This photo combo shows U.S. Rep. Gabrielle Giffords, D-Ariz. At left, Giffords takes part in a reenactment of her swearing-in on Capitol Hill in Washington, on Jan. 5, 2011, three days before she was shot as she met with constituents in Tucson, Ariz. At right, Giffords is seen May 17, 2011, at TIRR Memorial Hermann Hospital in Houston, the day after the launch of space shuttle Endeavour and the day before she had her cranioplasty. Giffords could be released from a rehabilitation hospital in Houston sometime in June 2011, a top aide says, offering the latest indication that the Arizona congresswoman is making progress in recovering from a gunshot wound to the head. (AP Photo/Susan Walsh/P.K. Weis)
HOUSTON — Two portraits of a smiling Rep. Gabrielle Giffords gave the nation its closest look yet at the congresswoman's remarkable recovery less than six months after she was shot in the head at point-blank range outside a supermarket.
The pictures posted Sunday on Facebook were the first clear photos of the Arizona congresswoman who rose to national prominence after a gunman opened fire on her in January as she met with constituents in Tucson. Six people were killed and 13 others wounded.
But the images left unanswered many questions about her cognitive abilities and when — or even if — she will be able to resume her job in Congress.
"The image doesn't tell us the inner mental state or the brain itself, how it's functioning," said Jordan Grafman, director of the Traumatic Brain Injury Research Laboratory at the Kessler Foundation Research Center in West Orange, N.J., explaining that many brain-injury patients look good within months of being hurt.
"What's their social skills? Do they have a nuanced sense of humor? Can they participate in activities? All that is what's important," asked Grafman, who has not treated Giffords.
In one of the images, Giffords smiles broadly and looks straight at the camera like a high school student posing for a yearbook. In another, more candid shot, she is grinning alongside her mother. In both, her smile is largely unchanged, though her hair is shorter and darker. The pictures give few indications she has been hurt, let alone shot in the forehead.
Giffords' aides say she could be ready to be released from a rehabilitation center later this month or in early July. The idea was to discourage a "paparazzi-like frenzy" of photography when she attends outpatient therapy in a more public setting, they said.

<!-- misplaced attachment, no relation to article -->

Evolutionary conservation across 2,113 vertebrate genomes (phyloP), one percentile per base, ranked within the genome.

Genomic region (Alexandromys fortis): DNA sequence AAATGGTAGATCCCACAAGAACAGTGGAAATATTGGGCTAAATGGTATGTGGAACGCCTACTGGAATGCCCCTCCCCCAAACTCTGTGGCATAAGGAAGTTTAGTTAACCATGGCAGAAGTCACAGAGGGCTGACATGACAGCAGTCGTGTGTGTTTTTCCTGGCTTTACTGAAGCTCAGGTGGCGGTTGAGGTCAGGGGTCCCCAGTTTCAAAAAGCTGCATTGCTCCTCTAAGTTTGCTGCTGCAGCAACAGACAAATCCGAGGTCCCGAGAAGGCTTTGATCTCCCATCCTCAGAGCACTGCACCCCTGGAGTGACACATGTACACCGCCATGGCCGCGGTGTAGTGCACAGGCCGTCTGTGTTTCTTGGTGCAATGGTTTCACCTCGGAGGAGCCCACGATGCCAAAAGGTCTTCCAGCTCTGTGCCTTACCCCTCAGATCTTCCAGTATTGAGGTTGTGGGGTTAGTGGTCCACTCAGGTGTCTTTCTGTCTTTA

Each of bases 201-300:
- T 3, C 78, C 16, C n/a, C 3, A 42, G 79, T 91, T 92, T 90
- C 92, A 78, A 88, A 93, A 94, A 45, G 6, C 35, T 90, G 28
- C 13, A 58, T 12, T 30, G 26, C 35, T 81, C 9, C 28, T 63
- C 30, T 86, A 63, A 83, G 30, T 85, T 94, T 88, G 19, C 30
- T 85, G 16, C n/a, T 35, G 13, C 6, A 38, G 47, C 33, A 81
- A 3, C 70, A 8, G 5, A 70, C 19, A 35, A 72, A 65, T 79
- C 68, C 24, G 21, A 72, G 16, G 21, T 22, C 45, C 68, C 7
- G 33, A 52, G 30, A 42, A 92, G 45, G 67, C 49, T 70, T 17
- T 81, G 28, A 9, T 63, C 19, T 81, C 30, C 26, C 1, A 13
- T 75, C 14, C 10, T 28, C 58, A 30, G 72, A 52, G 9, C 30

The congresswoman's staff said the images had not been altered or touched up in any way. But other than saying the pictures were taken May 17 at the Houston rehabilitation hospital where Giffords has been undergoing treatment, her staff offered no further insight into her recovery.
For months, they have closely guarded Giffords and information about her condition. Her doctors, in the absence of permission from the family to speak publicly, remain mum. So the release of the photos attracted intense interest.
Giffords was shot in the left side of the head, the part of the brain that controls speech and communication. Doctors, friends and families have said she can speak, sing some of her favorite songs and engage in some conversation.
Rep. Debbie Wasserman Schultz told NBC's "Meet the Press" she had a "wonderful conversation" Wednesday with Giffords on the phone, and that this time her colleague even initiated some of the topics they discussed.
Since she was wounded, the public's only other glance of Giffords came in grainy images from late April that showed her slowly walking up the steps of a NASA jet that flew her to Cape Canaveral, Fla., to watch her husband, astronaut Mark Kelly, rocket into space.
The launch was delayed, forcing Giffords to make a second trip to Florida in May, when she watched the blastoff from a wheelchair.
Giffords spokesman C.J. Karamargin acknowledged that the congresswoman looks different now than in the photos. Her hair is shorter because her head was shaved ahead of surgery to repair a gap in her skull that had initially been left open to allow her brain to swell. Doctors also fixed what appear to be subtle inequities between her eyes seen in the pictures, he said.
The photos were released to help satisfy "intense interest in the congresswoman's appearance." And they seemed to please the public and her admirers.
Hundreds of people commented under the images, which were posted on countless web sites. More than 3,000 people clicked "like" on Giffords' Facebook page.